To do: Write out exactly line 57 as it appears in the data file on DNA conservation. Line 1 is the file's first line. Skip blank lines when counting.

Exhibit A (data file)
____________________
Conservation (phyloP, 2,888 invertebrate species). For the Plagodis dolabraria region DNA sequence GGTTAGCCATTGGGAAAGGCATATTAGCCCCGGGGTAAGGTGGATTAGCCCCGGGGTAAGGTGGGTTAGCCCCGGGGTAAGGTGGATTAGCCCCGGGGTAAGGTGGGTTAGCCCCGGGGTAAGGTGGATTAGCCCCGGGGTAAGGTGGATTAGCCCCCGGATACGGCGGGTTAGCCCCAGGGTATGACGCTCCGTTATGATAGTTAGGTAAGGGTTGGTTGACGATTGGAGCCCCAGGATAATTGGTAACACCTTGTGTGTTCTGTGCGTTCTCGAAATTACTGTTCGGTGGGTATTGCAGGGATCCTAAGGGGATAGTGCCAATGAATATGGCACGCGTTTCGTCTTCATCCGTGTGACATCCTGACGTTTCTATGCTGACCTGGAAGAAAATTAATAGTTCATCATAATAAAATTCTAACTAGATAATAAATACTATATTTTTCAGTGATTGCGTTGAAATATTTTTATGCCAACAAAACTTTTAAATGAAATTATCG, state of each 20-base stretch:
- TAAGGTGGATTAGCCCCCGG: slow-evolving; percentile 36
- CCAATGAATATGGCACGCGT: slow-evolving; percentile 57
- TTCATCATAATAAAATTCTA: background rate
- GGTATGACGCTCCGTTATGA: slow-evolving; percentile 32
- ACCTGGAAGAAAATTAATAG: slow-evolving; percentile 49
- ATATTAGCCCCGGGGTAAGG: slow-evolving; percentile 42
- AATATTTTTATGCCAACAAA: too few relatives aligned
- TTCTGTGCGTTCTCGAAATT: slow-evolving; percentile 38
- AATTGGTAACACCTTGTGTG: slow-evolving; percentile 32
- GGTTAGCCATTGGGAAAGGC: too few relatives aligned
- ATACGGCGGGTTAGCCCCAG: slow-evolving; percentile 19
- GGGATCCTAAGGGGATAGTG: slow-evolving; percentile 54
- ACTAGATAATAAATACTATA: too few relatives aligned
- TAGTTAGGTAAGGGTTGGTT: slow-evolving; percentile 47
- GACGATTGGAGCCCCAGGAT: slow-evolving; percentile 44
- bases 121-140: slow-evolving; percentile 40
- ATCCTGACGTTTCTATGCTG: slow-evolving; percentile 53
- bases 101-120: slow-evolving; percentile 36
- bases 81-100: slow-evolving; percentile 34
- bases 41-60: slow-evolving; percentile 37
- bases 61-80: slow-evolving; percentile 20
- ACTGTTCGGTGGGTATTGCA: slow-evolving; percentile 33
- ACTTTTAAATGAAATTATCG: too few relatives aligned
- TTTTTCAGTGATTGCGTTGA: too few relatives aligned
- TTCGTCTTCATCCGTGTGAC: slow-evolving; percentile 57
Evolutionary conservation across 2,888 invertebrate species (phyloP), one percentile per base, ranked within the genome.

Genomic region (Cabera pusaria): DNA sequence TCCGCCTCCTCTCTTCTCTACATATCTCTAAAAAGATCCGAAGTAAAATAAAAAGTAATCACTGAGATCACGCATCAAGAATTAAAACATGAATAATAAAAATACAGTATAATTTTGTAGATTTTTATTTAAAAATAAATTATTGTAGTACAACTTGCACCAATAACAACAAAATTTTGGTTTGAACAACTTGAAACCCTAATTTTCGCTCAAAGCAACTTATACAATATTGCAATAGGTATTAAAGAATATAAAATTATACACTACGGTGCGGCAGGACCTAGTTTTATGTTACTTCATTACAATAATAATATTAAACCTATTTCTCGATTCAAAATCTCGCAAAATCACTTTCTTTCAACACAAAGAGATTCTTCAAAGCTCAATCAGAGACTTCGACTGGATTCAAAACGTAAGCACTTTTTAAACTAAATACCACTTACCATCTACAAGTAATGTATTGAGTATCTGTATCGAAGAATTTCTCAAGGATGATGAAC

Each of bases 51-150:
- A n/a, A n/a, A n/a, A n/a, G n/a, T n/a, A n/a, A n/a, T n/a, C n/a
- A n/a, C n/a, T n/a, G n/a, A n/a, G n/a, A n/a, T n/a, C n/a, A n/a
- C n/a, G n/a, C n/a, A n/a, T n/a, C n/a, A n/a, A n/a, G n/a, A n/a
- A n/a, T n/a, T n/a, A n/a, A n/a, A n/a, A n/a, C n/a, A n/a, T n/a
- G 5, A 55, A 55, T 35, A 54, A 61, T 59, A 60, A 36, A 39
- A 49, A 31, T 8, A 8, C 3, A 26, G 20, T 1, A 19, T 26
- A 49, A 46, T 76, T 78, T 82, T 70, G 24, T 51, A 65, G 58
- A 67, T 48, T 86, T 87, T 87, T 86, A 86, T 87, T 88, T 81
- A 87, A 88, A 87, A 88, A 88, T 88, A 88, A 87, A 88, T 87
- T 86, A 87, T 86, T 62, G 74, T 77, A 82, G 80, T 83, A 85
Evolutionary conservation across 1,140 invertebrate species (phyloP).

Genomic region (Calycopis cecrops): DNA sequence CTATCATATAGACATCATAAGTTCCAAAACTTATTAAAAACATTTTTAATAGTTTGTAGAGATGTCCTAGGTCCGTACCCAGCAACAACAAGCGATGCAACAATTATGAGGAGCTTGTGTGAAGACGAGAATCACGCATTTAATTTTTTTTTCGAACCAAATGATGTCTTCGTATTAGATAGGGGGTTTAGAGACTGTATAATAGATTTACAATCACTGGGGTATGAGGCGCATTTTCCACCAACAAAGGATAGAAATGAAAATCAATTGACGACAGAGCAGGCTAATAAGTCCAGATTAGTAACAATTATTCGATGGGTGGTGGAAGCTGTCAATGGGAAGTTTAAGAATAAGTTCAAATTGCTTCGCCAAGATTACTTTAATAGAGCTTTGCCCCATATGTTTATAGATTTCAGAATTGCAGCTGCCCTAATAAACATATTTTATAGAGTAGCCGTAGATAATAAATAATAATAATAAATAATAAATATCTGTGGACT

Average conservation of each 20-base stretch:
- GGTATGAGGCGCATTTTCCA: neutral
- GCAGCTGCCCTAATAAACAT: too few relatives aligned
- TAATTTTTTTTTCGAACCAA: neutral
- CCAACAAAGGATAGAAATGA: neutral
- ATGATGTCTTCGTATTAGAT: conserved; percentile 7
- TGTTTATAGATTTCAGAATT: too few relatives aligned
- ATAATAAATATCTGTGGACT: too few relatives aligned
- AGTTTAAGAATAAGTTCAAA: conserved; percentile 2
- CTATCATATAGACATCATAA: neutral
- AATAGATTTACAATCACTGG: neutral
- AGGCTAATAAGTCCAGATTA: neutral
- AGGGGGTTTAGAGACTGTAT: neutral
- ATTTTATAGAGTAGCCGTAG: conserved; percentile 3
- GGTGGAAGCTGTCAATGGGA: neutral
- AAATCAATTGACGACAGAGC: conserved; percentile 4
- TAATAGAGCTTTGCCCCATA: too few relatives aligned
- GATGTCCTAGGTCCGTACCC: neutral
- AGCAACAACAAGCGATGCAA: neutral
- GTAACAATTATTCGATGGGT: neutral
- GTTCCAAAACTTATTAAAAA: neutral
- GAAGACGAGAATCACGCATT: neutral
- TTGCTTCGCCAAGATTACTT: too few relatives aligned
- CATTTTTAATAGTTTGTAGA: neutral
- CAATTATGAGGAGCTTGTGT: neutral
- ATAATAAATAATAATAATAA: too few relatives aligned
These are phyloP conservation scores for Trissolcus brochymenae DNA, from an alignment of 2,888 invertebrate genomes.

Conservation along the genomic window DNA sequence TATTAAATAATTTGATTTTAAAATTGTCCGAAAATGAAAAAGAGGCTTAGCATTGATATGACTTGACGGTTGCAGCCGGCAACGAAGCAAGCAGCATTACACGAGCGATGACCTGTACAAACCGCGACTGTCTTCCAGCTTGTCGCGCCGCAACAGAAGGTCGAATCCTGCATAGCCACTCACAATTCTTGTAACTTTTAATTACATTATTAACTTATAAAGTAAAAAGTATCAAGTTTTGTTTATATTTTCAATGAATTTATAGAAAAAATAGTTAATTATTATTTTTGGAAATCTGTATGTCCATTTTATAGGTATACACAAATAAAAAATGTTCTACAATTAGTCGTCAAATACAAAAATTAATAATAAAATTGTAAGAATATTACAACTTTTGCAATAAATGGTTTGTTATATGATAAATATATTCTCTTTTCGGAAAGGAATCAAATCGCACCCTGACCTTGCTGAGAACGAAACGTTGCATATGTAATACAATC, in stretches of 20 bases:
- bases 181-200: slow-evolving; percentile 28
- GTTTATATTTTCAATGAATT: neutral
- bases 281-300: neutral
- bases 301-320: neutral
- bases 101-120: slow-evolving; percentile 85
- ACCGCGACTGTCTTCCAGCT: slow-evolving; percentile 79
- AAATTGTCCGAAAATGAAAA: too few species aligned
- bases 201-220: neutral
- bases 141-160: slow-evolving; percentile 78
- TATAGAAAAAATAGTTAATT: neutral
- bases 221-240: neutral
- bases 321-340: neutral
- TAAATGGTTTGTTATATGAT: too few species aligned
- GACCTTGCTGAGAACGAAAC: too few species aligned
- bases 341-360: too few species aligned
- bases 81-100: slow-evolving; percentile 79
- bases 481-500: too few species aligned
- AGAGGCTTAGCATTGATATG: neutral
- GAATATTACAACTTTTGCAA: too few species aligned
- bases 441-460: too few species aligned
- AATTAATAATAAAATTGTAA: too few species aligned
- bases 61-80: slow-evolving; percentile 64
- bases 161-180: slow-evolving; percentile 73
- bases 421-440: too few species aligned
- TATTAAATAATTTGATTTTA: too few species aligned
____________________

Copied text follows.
- AAATCAATTGACGACAGAGC: conserved; percentile 4